When good vegetables go bad

May 22, 2009

a satisfying morning in the organic case

a productive morning in the organic case

Been working produce at the Hippie Market for about a month now, and am starting to appreciate the challenges of the job. Keeping the department fully and freshly stocked is a bit more difficult than I first understood, especially with only two or three people on at a time. I like that there’s a challenge involved, though, or else I think it would be too monotonous.

The walk-in cooler is like a puzzle: orders come in several times a day, and you have to always be looking for creative ways to find space for them on the shelves. At the same time, you’re always trying to keep the shelves on the floor as full and plentiful-looking as possible. Each box moved out of the cooler, emptied on the floor and then broken down in the prep room is like a little victory, except it doesn’t last long. The orders just keep coming and the food on the shelves just keep going.

At least we hope the food on the shelves just keeps going. The Market has only been open a year, is more than a little overpriced and is in competition with farmers markets, Whole Foods and a number of other natural foods stores in the area. Produce perishes quickly, and there have been times where entire baskets of potatoes and cases of green beans have had to be tossed because they just sat out there and got nasty. That’s kind of depressing.

Its even crazier to me to pull perfectly fine vegetables just because they have a slight imperfection or two. Any kind of wrinkling on a bell pepper or minor abrasion on a zucchini and the vegetable ceases to be worth eating in the eyes of the consumer. To be fair, though, I guess it just ceases to be worth purchasing. If they’re going to spend $2.50 on a head of locally-grown organic lettuce, it’s expected to be the most vibrant specimen available.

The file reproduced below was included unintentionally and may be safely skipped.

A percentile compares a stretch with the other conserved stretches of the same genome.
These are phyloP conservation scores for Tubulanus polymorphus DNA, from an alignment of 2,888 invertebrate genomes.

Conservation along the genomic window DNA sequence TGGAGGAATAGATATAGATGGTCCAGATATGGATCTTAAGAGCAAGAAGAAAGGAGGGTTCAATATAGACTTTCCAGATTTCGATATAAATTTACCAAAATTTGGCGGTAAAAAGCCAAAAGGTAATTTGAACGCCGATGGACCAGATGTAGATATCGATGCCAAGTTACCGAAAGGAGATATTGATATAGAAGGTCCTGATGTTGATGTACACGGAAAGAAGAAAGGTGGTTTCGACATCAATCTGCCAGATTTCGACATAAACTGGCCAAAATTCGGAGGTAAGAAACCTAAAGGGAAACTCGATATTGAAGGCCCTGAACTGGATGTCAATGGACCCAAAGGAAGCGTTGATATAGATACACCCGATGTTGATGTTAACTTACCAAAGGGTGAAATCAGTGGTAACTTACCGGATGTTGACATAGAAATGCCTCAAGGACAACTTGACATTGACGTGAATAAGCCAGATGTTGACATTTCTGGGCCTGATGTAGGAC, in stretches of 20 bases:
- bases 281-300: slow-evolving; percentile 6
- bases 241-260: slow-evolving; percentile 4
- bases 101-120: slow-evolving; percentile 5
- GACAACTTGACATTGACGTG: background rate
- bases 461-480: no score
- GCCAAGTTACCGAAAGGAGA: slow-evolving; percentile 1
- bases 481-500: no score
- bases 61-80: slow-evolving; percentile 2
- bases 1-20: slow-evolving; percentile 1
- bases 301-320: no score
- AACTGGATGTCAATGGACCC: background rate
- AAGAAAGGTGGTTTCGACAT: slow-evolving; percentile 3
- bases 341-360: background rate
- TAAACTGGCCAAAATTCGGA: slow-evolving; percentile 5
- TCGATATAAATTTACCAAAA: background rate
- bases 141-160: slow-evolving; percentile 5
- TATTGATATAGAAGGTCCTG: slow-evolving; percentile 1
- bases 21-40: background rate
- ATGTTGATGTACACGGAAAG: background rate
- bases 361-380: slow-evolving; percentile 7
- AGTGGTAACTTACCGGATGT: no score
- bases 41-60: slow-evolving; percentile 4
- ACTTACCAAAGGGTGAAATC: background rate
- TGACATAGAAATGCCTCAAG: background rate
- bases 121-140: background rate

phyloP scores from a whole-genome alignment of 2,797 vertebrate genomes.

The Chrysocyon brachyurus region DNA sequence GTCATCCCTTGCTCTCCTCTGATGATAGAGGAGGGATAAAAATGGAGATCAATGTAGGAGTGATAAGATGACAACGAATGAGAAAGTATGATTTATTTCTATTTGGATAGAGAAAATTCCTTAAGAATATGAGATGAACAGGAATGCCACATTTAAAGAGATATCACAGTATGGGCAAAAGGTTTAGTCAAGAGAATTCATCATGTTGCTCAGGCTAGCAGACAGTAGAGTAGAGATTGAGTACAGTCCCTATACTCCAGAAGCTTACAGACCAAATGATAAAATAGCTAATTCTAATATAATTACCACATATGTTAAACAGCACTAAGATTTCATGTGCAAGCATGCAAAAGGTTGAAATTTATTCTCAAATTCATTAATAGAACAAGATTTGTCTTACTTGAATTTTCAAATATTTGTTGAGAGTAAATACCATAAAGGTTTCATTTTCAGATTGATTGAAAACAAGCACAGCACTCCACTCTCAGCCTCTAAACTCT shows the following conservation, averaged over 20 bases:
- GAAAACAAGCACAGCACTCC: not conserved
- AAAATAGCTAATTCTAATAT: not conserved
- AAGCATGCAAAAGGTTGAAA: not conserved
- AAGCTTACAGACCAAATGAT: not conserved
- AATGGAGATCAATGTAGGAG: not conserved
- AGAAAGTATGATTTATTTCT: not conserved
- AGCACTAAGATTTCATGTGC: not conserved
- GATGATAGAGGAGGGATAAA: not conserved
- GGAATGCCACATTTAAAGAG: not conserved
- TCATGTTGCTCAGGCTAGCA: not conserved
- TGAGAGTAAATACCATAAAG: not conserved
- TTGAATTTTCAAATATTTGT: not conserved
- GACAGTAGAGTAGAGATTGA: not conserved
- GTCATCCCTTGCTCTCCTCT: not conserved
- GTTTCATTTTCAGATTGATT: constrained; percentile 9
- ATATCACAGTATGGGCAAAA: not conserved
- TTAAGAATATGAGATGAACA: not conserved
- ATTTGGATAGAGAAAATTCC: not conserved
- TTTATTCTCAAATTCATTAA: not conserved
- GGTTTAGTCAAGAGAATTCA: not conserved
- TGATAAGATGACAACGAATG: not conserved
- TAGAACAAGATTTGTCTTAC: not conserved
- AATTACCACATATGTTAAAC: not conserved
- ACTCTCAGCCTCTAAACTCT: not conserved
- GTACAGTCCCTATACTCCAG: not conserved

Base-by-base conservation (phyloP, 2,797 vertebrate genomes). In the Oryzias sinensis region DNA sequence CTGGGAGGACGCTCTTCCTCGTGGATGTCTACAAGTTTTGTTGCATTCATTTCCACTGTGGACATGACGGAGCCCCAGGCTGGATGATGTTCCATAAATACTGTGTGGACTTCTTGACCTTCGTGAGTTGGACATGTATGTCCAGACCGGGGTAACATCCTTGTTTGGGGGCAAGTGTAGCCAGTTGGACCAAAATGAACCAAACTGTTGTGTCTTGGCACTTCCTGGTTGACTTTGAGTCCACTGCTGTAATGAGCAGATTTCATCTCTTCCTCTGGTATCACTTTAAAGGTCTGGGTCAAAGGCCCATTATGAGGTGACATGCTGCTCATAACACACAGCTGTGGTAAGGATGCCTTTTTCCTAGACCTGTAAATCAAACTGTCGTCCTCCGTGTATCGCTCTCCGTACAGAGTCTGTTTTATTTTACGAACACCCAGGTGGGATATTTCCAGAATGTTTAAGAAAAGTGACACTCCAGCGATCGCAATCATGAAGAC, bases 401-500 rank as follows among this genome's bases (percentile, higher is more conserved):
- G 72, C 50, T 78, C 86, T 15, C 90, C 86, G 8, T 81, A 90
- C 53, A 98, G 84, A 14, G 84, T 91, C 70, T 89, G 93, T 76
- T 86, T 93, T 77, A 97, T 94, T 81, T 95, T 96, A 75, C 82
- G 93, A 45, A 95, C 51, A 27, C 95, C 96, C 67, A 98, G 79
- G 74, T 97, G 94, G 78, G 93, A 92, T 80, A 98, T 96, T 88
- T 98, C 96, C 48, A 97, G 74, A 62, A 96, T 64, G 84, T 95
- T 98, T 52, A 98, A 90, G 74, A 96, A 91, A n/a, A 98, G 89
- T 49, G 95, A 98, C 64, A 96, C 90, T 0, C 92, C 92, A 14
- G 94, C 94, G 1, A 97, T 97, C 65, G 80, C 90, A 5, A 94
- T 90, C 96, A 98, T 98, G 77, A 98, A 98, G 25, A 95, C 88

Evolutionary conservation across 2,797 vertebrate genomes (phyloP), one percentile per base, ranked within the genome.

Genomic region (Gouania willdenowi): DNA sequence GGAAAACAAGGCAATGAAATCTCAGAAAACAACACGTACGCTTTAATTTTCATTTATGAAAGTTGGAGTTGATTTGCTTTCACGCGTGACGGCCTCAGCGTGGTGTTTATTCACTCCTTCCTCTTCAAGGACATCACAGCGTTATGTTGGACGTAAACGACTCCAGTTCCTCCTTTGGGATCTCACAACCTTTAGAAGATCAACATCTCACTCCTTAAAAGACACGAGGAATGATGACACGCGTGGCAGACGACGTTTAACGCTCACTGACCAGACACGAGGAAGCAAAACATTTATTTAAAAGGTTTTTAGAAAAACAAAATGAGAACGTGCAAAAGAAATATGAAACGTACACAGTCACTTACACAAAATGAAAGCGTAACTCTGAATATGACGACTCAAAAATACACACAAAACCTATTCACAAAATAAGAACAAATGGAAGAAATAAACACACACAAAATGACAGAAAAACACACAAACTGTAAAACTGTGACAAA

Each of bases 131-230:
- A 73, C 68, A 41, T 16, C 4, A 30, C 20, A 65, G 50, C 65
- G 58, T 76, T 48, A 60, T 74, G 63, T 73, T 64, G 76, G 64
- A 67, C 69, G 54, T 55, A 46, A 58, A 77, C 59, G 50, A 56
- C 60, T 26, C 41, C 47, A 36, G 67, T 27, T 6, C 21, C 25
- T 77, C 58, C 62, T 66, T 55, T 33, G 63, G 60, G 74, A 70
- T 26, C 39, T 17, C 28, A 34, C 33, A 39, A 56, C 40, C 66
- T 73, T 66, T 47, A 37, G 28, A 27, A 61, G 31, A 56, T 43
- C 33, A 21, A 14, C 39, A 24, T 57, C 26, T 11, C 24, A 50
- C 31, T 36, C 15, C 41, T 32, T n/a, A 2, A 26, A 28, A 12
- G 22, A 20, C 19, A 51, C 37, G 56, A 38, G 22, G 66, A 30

At least the offending vegetables don’t go completely to waste. They’re put back into boxes in a corner of the cooler, where anyone who works at the store can help themselves. Whatever’s left over gets picked up by a local survival center, where the bruises are cut away and the food gets cooked up into food for the homeless. This is indeed a consolation, but it still makes me a little ill when I see people turn up their noses at perfectly healthy, organic produce just because it doesn’t look like a plastic model.

Maybe I should force one of those people to eat one of these cucumbers we found behind the conventional display:

unlike 90% of the things we pull, these are hideously rotten

unlike 90% of the things we pull, these are hideously rotten


One Response to “When good vegetables go bad”

  1. joe said

    that cucumber looks delish.

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